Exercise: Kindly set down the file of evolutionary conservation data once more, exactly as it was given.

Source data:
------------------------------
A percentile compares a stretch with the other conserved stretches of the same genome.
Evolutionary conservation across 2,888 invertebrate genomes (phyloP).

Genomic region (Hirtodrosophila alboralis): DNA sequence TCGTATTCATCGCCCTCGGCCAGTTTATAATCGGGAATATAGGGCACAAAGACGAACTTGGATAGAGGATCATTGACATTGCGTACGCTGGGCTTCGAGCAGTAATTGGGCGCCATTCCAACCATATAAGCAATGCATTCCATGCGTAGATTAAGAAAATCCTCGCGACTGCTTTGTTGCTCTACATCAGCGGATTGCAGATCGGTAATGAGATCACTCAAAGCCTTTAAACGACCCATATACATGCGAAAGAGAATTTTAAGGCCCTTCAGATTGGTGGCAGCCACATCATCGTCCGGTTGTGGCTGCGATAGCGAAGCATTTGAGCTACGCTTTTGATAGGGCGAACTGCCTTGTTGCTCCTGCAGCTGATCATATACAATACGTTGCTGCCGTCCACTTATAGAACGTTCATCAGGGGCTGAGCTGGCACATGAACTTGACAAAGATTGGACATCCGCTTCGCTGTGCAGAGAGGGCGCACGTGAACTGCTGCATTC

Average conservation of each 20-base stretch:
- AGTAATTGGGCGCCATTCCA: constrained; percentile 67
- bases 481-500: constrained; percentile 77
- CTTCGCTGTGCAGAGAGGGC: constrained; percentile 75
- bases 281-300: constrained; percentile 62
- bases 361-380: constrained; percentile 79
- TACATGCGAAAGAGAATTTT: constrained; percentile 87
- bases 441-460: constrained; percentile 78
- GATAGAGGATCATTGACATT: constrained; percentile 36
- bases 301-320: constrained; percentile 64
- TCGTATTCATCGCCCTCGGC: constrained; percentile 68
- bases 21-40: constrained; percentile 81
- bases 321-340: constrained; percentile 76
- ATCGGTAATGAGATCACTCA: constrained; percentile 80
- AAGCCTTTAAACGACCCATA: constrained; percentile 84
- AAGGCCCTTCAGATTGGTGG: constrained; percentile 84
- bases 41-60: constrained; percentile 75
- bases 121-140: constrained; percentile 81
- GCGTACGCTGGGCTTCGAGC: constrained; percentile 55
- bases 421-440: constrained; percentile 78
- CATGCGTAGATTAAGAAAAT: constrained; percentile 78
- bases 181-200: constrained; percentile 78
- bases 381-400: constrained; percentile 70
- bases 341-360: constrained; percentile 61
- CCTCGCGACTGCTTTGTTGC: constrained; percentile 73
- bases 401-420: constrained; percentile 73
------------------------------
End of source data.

A percentile compares a stretch with the other conserved stretches of the same genome.
Evolutionary conservation across 2,888 invertebrate genomes (phyloP).

Genomic region (Hirtodrosophila alboralis): DNA sequence TCGTATTCATCGCCCTCGGCCAGTTTATAATCGGGAATATAGGGCACAAAGACGAACTTGGATAGAGGATCATTGACATTGCGTACGCTGGGCTTCGAGCAGTAATTGGGCGCCATTCCAACCATATAAGCAATGCATTCCATGCGTAGATTAAGAAAATCCTCGCGACTGCTTTGTTGCTCTACATCAGCGGATTGCAGATCGGTAATGAGATCACTCAAAGCCTTTAAACGACCCATATACATGCGAAAGAGAATTTTAAGGCCCTTCAGATTGGTGGCAGCCACATCATCGTCCGGTTGTGGCTGCGATAGCGAAGCATTTGAGCTACGCTTTTGATAGGGCGAACTGCCTTGTTGCTCCTGCAGCTGATCATATACAATACGTTGCTGCCGTCCACTTATAGAACGTTCATCAGGGGCTGAGCTGGCACATGAACTTGACAAAGATTGGACATCCGCTTCGCTGTGCAGAGAGGGCGCACGTGAACTGCTGCATTC

Average conservation of each 20-base stretch:
- AGTAATTGGGCGCCATTCCA: constrained; percentile 67
- bases 481-500: constrained; percentile 77
- CTTCGCTGTGCAGAGAGGGC: constrained; percentile 75
- bases 281-300: constrained; percentile 62
- bases 361-380: constrained; percentile 79
- TACATGCGAAAGAGAATTTT: constrained; percentile 87
- bases 441-460: constrained; percentile 78
- GATAGAGGATCATTGACATT: constrained; percentile 36
- bases 301-320: constrained; percentile 64
- TCGTATTCATCGCCCTCGGC: constrained; percentile 68
- bases 21-40: constrained; percentile 81
- bases 321-340: constrained; percentile 76
- ATCGGTAATGAGATCACTCA: constrained; percentile 80
- AAGCCTTTAAACGACCCATA: constrained; percentile 84
- AAGGCCCTTCAGATTGGTGG: constrained; percentile 84
- bases 41-60: constrained; percentile 75
- bases 121-140: constrained; percentile 81
- GCGTACGCTGGGCTTCGAGC: constrained; percentile 55
- bases 421-440: constrained; percentile 78
- CATGCGTAGATTAAGAAAAT: constrained; percentile 78
- bases 181-200: constrained; percentile 78
- bases 381-400: constrained; percentile 70
- bases 341-360: constrained; percentile 61
- CCTCGCGACTGCTTTGTTGC: constrained; percentile 73
- bases 401-420: constrained; percentile 73